One of our own most interesting new CA algorithms is a new technique for rotating three-dimensional bit-map data (Fig. 2). This is particularly effective on CAM-8 since the basic operation is a shear, which this machine can implement very efficiently.
Our CAM-8 prototype has provisions for direct camera input. An example of realtime image processing performed with CAM-8 is shown in Fig. 3. The left half of the image reflects raw data coming from the camera, the right half has been subjected to an entropy-maximizing re-binning of the pixel values in order to improve image contrast. Our small prototype can do a significant amount of image processing in real-time: it can perform about 1600 updates per second of a 512image, with an arbitrarily chosen lookup-table algorithm and complex spatial data reshuffling at every update.
Another interesting new algorithm is a generalization of our wavefront-volume-rendering algorithm. The image on the title page is a simple example of the kind of CA volume rendering that we've been doing since 1988 (cf. our CAM-8 flipbook). It was produced on CAM-8 in real-time: while a 3-D Ising dynamics governs the evolution of the matter, we continuously produce and display rendered images without appreciably slowing down our simulation. Each rendered image is constructed by sweeping a wavefront of ``light'' down through the sytem, as the processors sweep through to perform a single update of the matter. A second sweep brings reflected light forward, again while the matter is updated, and the resulting 2-D image is displayed.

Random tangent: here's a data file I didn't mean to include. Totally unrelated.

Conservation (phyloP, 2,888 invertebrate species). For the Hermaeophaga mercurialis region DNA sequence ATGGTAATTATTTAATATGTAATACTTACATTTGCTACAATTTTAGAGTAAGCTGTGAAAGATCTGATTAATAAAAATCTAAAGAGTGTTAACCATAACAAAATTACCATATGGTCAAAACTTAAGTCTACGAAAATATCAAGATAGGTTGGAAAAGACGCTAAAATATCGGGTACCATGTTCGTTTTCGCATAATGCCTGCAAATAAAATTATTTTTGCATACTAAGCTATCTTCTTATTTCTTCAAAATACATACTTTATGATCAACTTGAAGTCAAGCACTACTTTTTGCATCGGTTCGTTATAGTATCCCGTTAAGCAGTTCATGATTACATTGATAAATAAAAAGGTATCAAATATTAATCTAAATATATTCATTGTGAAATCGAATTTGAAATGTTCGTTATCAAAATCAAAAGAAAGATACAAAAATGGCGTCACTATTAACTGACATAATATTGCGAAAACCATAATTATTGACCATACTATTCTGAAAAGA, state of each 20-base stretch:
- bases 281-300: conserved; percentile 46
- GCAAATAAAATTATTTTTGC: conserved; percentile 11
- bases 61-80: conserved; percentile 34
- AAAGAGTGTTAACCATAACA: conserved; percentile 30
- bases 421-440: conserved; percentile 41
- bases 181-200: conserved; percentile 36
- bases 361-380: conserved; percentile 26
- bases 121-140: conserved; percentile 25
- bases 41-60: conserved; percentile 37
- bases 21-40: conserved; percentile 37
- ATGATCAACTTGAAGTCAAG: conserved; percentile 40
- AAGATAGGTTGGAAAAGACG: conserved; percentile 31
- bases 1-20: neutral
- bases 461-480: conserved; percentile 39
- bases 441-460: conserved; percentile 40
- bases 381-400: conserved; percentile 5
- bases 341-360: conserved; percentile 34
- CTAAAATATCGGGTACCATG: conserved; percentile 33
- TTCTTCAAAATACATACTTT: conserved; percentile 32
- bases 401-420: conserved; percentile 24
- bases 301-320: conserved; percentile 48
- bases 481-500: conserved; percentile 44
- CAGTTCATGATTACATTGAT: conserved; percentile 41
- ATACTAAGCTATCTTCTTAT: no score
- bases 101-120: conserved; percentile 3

More generally, a spatially organized virtual-processor machine such as CAM-8 can efficiently perform a variety of wavefront calculations: calculations that can be laid out in an -dimensional space in such a way that we're only interested in the evolution of a wavefront through the space. This can be viewed as a way of performing calculations on CAM-8 that aren't uniform in space or in time. Functional simulation of synchronous logic provides a good example of such a wavefront calculation: a synchronous circuit is laid out in -dimensions so that the direction of dataflow is always positive along one of the dimensions, and then we simulate each clock of the synchronous circuit by sweeping the signal wavefront through this dataflow-dimension once. Since the dataflow-dimension is virtual, it can be thought of as holding the time-dependance information for an dimensional spatial calculation, and so this is really just a generalization of static routing to arbitrary space-time logic. This technique has immediate application to the design of virtual-processor FPGA chips.
Finally, one of our new Physics Ph.D.'s this year was Mark Andrew Smith, who wrote his thesis on ``Cellular Automata Methods in Mathematical Physics.'' This thesis includes a number of important new techniques for modeling physical systems with cellular automata, and also a very interesting technique for getting the most out of the efficient random-variable-generating capabilities inherent in the CAM-8 architecture.